Care provided to suicidal special forces soldier was inadequate, family say

·3-min read
Cpl Alexander Tostevin was ‘changed’ when he returned from Afghanistan, his family said (Stefan Rousseau/PA) (PA Archive)
Cpl Alexander Tostevin was ‘changed’ when he returned from Afghanistan, his family said (Stefan Rousseau/PA) (PA Archive)

The family of a special forces soldier who took his own life have criticised military mental health services for failing to spot signs that he was not satisfied with the support he was receiving.

Corporal Alexander Tostevin, 28, was found dead in his flat in March 2018, despite extensive contact with mental health teams, who were aware he had suicidal thoughts in the days before his death.

In the months beforehand, he had sought help from veterans mental health charity Rock2Recovery, but was advised to cancel his appointments by the military mental health team.

Following a two-week inquest, Coroner Brendan Allen noted that the fact Cpl Tostevin was seeking alternative options should have been a signal to those around him that his current treatment plan was not working.

Mr Allen said: “When it became known that (Cpl Tostevin) had sought help from Rock2Recovery, the focus from the chain of command in medical was to close that option down.

“There was no consideration as to what (Cpl Tostevin) felt the need to seek alternative treatment, which should have been considered.”

He added: “This represents a missed opportunity to seek to identify (the deceased’s) views about his treatment, and improvements that could have been made to ensure he would have felt listened to.”

Cpl Tostevin’s family had long believed he had developed PTSD after narrowly avoiding death while serving with the Royal Marines in Afghanistan in 2010, when a bullet struck his helmet.

He had been providing cover fire to allow two comrades to get to safety when he was hit, and was mentioned in dispatches for his bravery.

The inquest heard that he was “changed” when he returned from Afghanistan, and was “silly with girls and money” and would take a cricket bat to bed for safety.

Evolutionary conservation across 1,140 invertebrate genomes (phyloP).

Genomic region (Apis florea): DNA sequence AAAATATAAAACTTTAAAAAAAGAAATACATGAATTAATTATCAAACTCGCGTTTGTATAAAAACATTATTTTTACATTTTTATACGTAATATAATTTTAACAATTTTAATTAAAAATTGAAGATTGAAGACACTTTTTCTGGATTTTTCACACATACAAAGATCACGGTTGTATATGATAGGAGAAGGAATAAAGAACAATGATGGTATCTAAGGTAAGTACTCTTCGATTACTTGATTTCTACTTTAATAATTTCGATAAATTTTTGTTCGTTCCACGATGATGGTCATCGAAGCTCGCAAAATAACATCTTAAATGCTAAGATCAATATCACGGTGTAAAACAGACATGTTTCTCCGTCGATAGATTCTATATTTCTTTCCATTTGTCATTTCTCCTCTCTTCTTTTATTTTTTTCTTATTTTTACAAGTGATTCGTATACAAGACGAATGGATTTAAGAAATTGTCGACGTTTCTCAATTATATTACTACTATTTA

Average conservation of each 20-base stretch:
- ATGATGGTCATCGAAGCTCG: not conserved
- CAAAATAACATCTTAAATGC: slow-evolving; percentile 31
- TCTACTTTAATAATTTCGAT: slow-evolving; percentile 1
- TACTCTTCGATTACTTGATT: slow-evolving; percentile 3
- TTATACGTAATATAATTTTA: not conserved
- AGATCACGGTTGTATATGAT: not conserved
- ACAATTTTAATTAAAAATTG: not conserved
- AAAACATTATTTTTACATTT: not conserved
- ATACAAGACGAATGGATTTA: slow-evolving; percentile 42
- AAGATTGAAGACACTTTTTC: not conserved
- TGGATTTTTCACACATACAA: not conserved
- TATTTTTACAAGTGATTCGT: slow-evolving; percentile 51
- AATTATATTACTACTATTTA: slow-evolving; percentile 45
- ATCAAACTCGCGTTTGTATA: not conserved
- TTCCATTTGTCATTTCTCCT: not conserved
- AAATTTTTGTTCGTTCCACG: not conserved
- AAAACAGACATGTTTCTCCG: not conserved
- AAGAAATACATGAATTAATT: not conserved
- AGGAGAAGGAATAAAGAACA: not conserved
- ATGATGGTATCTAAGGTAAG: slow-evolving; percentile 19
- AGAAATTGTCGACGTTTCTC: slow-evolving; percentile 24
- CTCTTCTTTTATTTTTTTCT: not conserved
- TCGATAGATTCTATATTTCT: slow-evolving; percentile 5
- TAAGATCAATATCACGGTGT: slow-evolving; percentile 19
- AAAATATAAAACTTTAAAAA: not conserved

Alison Tostevin, Cpl Tostevin’s mother, said: “Alex was asking for help for a long time and as a family we feel he was failed.

“He wasn’t satisfied with the help he was receiving and looked elsewhere but was ordered not to attend the appointment he made with Rock2Recovery.

“He was not given the support he needed or deserved.”

Mrs Tostevin continued: “We want to thank those who loved our son Alex and did all they could to help him.

“We hope that he is remembered as he was in life – a highly skilled, dedicated, and respected soldier, a loyal friend, fun loving, generous, kind and larger than life in every way – the best son, brother, grandson and friend anyone could ever have.

“We hope more members of the forces will talk about mental health – Alex wouldn’t want anyone else to suffer as he did. We strongly believe that Alex was suffering from undiagnosed PTSD.

“Alex told all those involved in his care that he was unwell an suffering and we believe the care that he received was inadequate.

“We miss Alex so much. We love Alex and will miss him until the day we die, and not until that day will we stop saying his name.”

Giving evidence to the inquest, Cpl Tostevin’s sister, Shelley, said: “All I can think about is what would have happened had Alex got the care he required and deserved.

“I am sure he wouldn’t have died the way he did, on the day he did, had that been the case. He wanted help and treatment, he had asked for it and thought he was going to go to hospital, and he didn’t.”

Family friend Olivia Wynne-James told the hearing: “I had seen him struggle for seven long years after that first tour in Afghanistan. He had given so much of himself and had never received the support and help he needed.

“I had seen so many changes in him – he was moulded into a different person.”

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